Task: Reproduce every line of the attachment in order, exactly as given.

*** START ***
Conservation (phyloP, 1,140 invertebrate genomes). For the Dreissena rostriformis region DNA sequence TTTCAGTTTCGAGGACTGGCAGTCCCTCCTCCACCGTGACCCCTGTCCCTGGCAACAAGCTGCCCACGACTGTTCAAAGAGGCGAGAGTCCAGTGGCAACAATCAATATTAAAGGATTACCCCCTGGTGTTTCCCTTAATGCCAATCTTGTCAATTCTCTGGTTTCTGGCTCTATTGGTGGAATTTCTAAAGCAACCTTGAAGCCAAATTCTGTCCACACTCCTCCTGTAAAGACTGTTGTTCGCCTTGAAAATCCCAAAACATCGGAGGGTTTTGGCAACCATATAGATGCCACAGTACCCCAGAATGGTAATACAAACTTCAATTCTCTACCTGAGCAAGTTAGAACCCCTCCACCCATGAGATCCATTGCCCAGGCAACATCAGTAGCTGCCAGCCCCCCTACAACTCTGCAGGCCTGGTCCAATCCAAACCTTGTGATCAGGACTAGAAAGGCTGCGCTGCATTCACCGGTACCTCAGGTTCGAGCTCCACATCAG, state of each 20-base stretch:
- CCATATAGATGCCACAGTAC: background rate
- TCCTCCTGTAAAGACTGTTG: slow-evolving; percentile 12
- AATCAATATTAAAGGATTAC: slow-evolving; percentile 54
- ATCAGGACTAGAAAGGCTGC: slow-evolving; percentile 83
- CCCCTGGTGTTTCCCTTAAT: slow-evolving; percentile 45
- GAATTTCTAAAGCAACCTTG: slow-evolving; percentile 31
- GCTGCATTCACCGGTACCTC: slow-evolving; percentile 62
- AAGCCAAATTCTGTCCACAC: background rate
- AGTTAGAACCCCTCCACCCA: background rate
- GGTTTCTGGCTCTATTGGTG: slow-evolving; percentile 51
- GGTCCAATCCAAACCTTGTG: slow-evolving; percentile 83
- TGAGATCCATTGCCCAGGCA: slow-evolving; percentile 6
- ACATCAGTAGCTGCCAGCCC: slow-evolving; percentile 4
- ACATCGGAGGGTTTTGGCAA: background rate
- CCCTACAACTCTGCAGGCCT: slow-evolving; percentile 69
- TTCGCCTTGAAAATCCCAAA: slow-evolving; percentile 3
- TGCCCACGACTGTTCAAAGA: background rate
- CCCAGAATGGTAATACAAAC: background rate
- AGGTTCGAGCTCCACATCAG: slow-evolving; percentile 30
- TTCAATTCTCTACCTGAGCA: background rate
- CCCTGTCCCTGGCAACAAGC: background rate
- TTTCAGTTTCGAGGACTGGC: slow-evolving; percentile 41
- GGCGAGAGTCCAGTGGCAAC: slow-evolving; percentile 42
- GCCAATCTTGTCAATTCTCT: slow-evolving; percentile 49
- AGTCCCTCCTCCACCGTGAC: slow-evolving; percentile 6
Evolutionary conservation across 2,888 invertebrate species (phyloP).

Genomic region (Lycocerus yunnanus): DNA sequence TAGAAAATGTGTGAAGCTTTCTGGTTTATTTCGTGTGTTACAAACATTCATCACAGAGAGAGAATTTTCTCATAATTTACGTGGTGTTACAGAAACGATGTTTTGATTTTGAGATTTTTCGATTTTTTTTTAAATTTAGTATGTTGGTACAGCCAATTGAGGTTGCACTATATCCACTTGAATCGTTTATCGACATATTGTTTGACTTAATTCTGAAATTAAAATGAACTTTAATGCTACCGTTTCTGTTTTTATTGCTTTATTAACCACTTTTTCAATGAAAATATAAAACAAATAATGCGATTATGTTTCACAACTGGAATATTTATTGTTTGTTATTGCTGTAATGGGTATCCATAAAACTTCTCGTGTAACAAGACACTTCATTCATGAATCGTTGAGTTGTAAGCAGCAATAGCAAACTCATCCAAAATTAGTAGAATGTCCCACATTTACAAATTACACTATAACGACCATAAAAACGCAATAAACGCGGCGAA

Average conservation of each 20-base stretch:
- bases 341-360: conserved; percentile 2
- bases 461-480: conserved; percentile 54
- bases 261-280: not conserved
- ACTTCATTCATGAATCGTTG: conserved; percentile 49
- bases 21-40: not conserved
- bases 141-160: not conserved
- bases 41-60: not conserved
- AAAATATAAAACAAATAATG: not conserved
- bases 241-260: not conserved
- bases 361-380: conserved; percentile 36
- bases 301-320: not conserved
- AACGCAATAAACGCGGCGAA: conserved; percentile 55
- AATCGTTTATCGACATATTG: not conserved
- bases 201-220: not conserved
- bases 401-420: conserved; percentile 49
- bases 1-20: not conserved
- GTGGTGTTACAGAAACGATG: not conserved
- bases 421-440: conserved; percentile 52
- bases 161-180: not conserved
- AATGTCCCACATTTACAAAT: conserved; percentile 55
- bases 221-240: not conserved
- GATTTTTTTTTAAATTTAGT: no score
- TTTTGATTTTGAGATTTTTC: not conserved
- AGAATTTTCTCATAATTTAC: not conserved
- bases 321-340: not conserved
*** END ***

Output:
Conservation (phyloP, 1,140 invertebrate genomes). For the Dreissena rostriformis region DNA sequence TTTCAGTTTCGAGGACTGGCAGTCCCTCCTCCACCGTGACCCCTGTCCCTGGCAACAAGCTGCCCACGACTGTTCAAAGAGGCGAGAGTCCAGTGGCAACAATCAATATTAAAGGATTACCCCCTGGTGTTTCCCTTAATGCCAATCTTGTCAATTCTCTGGTTTCTGGCTCTATTGGTGGAATTTCTAAAGCAACCTTGAAGCCAAATTCTGTCCACACTCCTCCTGTAAAGACTGTTGTTCGCCTTGAAAATCCCAAAACATCGGAGGGTTTTGGCAACCATATAGATGCCACAGTACCCCAGAATGGTAATACAAACTTCAATTCTCTACCTGAGCAAGTTAGAACCCCTCCACCCATGAGATCCATTGCCCAGGCAACATCAGTAGCTGCCAGCCCCCCTACAACTCTGCAGGCCTGGTCCAATCCAAACCTTGTGATCAGGACTAGAAAGGCTGCGCTGCATTCACCGGTACCTCAGGTTCGAGCTCCACATCAG, state of each 20-base stretch:
- CCATATAGATGCCACAGTAC: background rate
- TCCTCCTGTAAAGACTGTTG: slow-evolving; percentile 12
- AATCAATATTAAAGGATTAC: slow-evolving; percentile 54
- ATCAGGACTAGAAAGGCTGC: slow-evolving; percentile 83
- CCCCTGGTGTTTCCCTTAAT: slow-evolving; percentile 45
- GAATTTCTAAAGCAACCTTG: slow-evolving; percentile 31
- GCTGCATTCACCGGTACCTC: slow-evolving; percentile 62
- AAGCCAAATTCTGTCCACAC: background rate
- AGTTAGAACCCCTCCACCCA: background rate
- GGTTTCTGGCTCTATTGGTG: slow-evolving; percentile 51
- GGTCCAATCCAAACCTTGTG: slow-evolving; percentile 83
- TGAGATCCATTGCCCAGGCA: slow-evolving; percentile 6
- ACATCAGTAGCTGCCAGCCC: slow-evolving; percentile 4
- ACATCGGAGGGTTTTGGCAA: background rate
- CCCTACAACTCTGCAGGCCT: slow-evolving; percentile 69
- TTCGCCTTGAAAATCCCAAA: slow-evolving; percentile 3
- TGCCCACGACTGTTCAAAGA: background rate
- CCCAGAATGGTAATACAAAC: background rate
- AGGTTCGAGCTCCACATCAG: slow-evolving; percentile 30
- TTCAATTCTCTACCTGAGCA: background rate
- CCCTGTCCCTGGCAACAAGC: background rate
- TTTCAGTTTCGAGGACTGGC: slow-evolving; percentile 41
- GGCGAGAGTCCAGTGGCAAC: slow-evolving; percentile 42
- GCCAATCTTGTCAATTCTCT: slow-evolving; percentile 49
- AGTCCCTCCTCCACCGTGAC: slow-evolving; percentile 6
Evolutionary conservation across 2,888 invertebrate species (phyloP).

Genomic region (Lycocerus yunnanus): DNA sequence TAGAAAATGTGTGAAGCTTTCTGGTTTATTTCGTGTGTTACAAACATTCATCACAGAGAGAGAATTTTCTCATAATTTACGTGGTGTTACAGAAACGATGTTTTGATTTTGAGATTTTTCGATTTTTTTTTAAATTTAGTATGTTGGTACAGCCAATTGAGGTTGCACTATATCCACTTGAATCGTTTATCGACATATTGTTTGACTTAATTCTGAAATTAAAATGAACTTTAATGCTACCGTTTCTGTTTTTATTGCTTTATTAACCACTTTTTCAATGAAAATATAAAACAAATAATGCGATTATGTTTCACAACTGGAATATTTATTGTTTGTTATTGCTGTAATGGGTATCCATAAAACTTCTCGTGTAACAAGACACTTCATTCATGAATCGTTGAGTTGTAAGCAGCAATAGCAAACTCATCCAAAATTAGTAGAATGTCCCACATTTACAAATTACACTATAACGACCATAAAAACGCAATAAACGCGGCGAA

Average conservation of each 20-base stretch:
- bases 341-360: conserved; percentile 2
- bases 461-480: conserved; percentile 54
- bases 261-280: not conserved
- ACTTCATTCATGAATCGTTG: conserved; percentile 49
- bases 21-40: not conserved
- bases 141-160: not conserved
- bases 41-60: not conserved
- AAAATATAAAACAAATAATG: not conserved
- bases 241-260: not conserved
- bases 361-380: conserved; percentile 36
- bases 301-320: not conserved
- AACGCAATAAACGCGGCGAA: conserved; percentile 55
- AATCGTTTATCGACATATTG: not conserved
- bases 201-220: not conserved
- bases 401-420: conserved; percentile 49
- bases 1-20: not conserved
- GTGGTGTTACAGAAACGATG: not conserved
- bases 421-440: conserved; percentile 52
- bases 161-180: not conserved
- AATGTCCCACATTTACAAAT: conserved; percentile 55
- bases 221-240: not conserved
- GATTTTTTTTTAAATTTAGT: no score
- TTTTGATTTTGAGATTTTTC: not conserved
- AGAATTTTCTCATAATTTAC: not conserved
- bases 321-340: not conserved